Reciprocity Between Shutter Speed & Aperture
The relationship between shutter speed and aperture is fairly simple to comprehend. It’s sort of like algebra – when something happens to one side, the opposite must happen to the other side. In photography, while in shutter priority mode, if you set your shutter speed to 1/250 of a second, your camera may set the lens aperture to f/8, based on how much light is available. If you then slow your shutter speed by half (one stop), your camera will most likely shrink the lens aperture by one stop, or to f/11. Basically, when you’re shooting in shutter priority mode, your camera will always try to balance out the light that hits the sensor by appropriately adjusting the size of the aperture. This is called, “reciprocity.”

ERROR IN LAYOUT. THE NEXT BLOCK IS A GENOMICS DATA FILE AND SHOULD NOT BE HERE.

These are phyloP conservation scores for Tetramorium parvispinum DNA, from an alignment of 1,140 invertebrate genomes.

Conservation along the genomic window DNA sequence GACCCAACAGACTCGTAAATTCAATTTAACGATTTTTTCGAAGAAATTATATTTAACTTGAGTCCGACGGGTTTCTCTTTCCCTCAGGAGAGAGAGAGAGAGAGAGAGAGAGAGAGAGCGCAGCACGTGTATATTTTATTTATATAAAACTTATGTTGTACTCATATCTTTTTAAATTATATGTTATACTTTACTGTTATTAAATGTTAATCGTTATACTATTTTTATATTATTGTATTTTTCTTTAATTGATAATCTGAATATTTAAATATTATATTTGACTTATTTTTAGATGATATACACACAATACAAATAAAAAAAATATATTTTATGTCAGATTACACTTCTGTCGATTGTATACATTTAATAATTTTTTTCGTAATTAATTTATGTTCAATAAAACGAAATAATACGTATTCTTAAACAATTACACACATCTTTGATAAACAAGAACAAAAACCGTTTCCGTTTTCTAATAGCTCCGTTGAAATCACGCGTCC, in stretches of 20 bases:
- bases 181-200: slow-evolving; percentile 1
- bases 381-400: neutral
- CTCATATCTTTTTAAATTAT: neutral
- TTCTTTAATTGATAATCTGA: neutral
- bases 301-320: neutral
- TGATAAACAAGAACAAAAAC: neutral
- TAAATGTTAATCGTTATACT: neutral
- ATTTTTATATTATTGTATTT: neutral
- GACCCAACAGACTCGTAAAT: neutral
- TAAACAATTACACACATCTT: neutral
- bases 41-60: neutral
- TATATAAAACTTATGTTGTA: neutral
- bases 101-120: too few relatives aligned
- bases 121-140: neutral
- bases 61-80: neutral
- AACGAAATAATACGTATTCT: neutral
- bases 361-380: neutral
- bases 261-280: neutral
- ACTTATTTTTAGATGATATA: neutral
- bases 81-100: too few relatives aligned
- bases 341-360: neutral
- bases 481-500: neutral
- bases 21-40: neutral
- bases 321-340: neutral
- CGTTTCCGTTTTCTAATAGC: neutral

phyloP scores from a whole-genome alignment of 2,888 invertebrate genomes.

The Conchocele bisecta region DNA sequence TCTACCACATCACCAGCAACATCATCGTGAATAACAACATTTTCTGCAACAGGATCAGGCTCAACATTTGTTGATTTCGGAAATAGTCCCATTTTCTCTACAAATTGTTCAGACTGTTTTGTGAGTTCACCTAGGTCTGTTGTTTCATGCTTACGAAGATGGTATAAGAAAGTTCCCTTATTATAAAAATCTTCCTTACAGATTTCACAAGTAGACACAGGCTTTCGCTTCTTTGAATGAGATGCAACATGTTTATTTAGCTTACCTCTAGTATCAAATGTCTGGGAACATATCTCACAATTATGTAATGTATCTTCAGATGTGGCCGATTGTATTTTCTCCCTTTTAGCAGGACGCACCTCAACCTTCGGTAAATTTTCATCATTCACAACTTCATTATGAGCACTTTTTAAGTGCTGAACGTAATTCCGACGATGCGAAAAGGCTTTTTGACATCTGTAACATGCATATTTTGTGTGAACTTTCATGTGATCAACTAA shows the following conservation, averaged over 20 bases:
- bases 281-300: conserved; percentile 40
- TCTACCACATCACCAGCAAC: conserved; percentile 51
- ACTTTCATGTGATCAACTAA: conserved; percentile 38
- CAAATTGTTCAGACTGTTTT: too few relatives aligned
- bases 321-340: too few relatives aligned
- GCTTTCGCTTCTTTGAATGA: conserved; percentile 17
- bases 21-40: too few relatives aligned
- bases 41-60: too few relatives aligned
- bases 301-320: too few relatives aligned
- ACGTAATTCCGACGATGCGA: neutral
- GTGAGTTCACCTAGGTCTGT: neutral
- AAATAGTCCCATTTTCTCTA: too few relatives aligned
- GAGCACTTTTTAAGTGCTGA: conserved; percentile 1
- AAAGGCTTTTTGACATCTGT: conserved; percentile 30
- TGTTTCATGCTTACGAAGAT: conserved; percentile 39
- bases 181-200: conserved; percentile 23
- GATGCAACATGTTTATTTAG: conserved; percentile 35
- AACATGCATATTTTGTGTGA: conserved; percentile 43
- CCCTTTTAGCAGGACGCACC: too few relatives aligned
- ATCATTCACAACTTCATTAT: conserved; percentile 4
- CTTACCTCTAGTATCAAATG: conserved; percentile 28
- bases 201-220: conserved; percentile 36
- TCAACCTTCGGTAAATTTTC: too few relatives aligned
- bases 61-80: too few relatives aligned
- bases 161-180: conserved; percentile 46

Reciprocity is the law of the relationship between shutter speed and aperture size. The law tells us that a halving or doubling in shutter speed is equivalent to a one stop change in aperture. Each change either increases or decreases light by one comparable stop.
How To Control Motion With Camera Shutter Speed
When considering shutter speed, it’s helpful to think about your camera freezing a specific duration of time. If your shutter speed is very fast, the duration of time you capture will be very “tight” or small. In general, the time you capture with a shutter speed above 1/250 of a second will be clear, with very little blur. Conversely, if you set your camera to use a slower shutter speed, it’ll be capturing a longer duration of time. If you’re shooting action or movement, chances are, your photograph will exhibit blur.
Have you ever wondered how photographers take those pictures of, let’s say, waterfalls, where the water is either frozen very clearly in time or moving as smooth as silk? To take both of those types of photos, they manipulate shutter speed.